Helena Schrader's Historical Fiction

Understanding Ourselves by Understanding the Past.


My biographical novel of Balian d'Ibelin in three parts is complete, but the saga continues. Follow me to Cyprus, where Lusignans and Ibelins struggle to put down a rebellion and establish a durable state. Watch for excerpts and updates here.

Sunday, September 11, 2016

Chivalry and Balian d'Ibelin: Righteousness


Righteousness in the context of the chivalry can best be described as a strong sense of right and wrong. It is about having a conscience and following it. On one level, morality was of course defined by Christianity, but in the highly legalistic societies of Western Europe it was also about "justice." Nobles and knights were the king's deputies and the executors of his justice. As such, knights were expected to enforce the law, contribute to the maintenance of law and order, and ensure justice in the abstract by recognizing and acting upon what was right and opposing that which was wrong/unjust -- even in the absence of specific laws and customs.

While it is hard to know the motives for actions, we can say with certainty that there is no recorded incident in which Balian d'Ibelin is known to have acted from base motives. He did not break treaties as Reynald de Chatillon did, nor did he usurp a crown as Guy de Lusignan did. He treated with Saladin as a devout Christian, never pretending (as Reginald de Sidon and Raymond de Tripoli allegedly did) that he wanted to convert.  More important, there is positive evidence of Balian d'Ibelin's righteousness: first, his decision to take command of the defense of Jerusalem in 1187, and second the Treaty of Ramla. 

In 1187, when Balian d'Ibelin came to Jerusalem on a safe-conduct from Saladin to remove his family to the comparative safety of Tyre, he could have chosen to stick to the letter of his agreement with Saladin. He could have remained only a single night and left the next day with his wife, children and household. He could have abandoned a city of roughly 20,000 inhabitants flooded with a further 60,000 refugees but without significant numbers of fighting men to the avowed vengeance of Saladin. That he instead agreed to take command of a hopeless defense -- although this meant that his own wife and children were put at risk -- strongly suggests that his sense of responsibility to others outweighed his personal desires. Perhaps that isn't the same thing as righteousness, but I think it is fair to equate the two. Balian had a choice and he chose not to do what was in his personal interest, but rather in the interest of others.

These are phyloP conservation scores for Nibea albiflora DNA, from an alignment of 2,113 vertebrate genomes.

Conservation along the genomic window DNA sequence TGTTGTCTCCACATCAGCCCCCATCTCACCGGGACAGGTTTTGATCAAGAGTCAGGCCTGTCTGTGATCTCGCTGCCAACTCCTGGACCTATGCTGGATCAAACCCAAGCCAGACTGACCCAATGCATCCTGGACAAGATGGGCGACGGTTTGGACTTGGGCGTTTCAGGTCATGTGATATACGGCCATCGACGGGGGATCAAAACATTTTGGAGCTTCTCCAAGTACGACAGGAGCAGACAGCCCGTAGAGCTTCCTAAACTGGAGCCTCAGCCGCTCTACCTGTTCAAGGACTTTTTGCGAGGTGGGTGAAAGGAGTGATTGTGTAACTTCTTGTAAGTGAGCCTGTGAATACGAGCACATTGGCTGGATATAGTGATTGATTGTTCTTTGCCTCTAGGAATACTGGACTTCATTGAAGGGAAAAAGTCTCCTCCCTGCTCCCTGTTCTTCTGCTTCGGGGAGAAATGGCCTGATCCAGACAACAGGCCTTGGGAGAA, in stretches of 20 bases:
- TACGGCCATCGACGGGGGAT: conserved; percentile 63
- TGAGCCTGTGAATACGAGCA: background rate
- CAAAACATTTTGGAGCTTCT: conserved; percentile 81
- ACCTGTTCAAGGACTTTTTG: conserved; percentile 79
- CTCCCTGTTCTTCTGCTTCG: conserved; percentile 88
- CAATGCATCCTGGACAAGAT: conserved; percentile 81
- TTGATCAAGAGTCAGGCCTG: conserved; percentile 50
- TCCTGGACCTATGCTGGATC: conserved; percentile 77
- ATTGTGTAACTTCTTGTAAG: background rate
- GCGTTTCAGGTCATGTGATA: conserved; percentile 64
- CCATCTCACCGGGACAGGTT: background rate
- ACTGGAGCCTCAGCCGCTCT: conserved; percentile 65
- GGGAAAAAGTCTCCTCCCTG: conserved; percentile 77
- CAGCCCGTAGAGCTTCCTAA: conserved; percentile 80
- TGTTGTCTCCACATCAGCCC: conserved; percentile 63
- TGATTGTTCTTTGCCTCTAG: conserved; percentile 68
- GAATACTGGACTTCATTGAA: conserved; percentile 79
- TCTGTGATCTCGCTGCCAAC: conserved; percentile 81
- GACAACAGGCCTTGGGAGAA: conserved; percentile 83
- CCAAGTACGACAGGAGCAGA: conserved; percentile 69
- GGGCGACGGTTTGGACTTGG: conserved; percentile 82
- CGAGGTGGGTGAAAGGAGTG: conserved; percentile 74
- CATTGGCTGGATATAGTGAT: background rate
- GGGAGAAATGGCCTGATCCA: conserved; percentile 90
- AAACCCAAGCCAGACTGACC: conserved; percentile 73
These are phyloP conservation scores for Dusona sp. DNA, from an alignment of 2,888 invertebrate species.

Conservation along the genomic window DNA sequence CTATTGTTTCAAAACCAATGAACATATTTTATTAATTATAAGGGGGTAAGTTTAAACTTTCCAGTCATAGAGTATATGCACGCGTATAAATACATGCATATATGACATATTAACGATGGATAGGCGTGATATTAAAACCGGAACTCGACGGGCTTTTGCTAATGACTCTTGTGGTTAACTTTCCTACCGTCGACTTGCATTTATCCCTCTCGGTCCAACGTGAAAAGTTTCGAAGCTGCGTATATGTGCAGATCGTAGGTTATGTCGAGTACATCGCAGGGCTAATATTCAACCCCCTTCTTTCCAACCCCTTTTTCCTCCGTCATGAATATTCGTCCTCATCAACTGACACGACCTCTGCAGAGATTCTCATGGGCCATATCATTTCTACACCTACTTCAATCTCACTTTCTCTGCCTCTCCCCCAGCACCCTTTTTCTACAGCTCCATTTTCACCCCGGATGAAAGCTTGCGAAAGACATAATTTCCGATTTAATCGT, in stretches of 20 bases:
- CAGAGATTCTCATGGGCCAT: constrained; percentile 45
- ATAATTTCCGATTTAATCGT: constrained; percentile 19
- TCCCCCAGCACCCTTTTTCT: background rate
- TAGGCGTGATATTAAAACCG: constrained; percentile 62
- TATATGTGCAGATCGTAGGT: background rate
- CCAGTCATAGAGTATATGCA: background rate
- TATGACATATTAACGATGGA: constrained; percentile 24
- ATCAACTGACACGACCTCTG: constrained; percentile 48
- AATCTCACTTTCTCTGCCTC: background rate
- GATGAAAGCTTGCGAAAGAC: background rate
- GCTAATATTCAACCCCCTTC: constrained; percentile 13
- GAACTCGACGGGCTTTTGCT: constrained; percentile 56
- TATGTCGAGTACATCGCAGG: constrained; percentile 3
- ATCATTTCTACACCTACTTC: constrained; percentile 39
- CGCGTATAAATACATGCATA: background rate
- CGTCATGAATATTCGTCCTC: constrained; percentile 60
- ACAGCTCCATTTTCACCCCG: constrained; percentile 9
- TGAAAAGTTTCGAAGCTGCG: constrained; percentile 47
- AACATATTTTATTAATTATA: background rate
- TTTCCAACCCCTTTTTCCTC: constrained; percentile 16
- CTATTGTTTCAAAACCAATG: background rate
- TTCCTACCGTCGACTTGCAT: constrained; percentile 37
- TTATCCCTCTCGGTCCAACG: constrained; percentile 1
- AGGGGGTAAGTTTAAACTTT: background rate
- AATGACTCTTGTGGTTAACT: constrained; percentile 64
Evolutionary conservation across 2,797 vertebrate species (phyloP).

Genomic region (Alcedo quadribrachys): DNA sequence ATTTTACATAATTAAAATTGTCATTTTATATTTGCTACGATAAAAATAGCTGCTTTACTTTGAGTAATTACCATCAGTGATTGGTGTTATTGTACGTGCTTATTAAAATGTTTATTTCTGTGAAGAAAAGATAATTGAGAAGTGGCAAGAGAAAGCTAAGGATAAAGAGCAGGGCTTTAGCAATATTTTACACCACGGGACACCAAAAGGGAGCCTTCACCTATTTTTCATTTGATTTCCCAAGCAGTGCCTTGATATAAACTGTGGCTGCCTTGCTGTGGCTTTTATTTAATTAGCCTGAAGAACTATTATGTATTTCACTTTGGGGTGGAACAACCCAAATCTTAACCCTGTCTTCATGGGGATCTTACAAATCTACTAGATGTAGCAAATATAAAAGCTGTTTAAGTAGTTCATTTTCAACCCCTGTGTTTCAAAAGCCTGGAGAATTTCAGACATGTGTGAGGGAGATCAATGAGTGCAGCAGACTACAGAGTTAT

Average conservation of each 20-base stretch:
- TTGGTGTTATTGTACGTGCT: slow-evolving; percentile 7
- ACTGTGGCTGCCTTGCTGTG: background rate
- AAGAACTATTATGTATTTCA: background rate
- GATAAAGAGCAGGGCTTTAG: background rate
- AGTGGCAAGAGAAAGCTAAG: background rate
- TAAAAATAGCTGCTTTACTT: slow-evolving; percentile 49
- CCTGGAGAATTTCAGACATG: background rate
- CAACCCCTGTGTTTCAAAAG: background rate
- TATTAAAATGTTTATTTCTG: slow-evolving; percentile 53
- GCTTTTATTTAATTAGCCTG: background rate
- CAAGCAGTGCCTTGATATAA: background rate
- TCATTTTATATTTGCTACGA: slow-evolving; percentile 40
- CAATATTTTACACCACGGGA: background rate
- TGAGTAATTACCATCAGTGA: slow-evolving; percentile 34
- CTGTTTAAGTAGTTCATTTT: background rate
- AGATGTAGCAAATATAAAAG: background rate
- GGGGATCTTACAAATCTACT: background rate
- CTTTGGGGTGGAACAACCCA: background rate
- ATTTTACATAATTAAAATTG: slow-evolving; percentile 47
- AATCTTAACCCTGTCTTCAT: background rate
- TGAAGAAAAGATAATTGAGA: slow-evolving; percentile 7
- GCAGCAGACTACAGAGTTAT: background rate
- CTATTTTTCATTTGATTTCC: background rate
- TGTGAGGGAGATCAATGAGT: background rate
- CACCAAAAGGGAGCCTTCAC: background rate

Again, when negotiating the Treaty of Ramla that ended the Third Crusade, Balian placed the interests of the majority of inhabitants ahead of his personal interests. In August 1192 Richard of England was determined to return to the West and the French were no longer taking orders from Richard in any case. In short, the crusade was disintegrating. Although Saladin's troops were tired and demoralized, the Sultan still held the better cards. Convincing him to sign a truce was certainly a diplomatic coup, and it is significant that Balian did not endanger the desperately-needed pause in the fighting by trying to regain his own barony of Ibelin -- although it was just 13 miles south of Jaffa, which Saladin granted to the Christians. The temptation to try to include it must have been almost unbearable, but rather than risk the peace Balian surrendered his own inheritance and source of wealth. 




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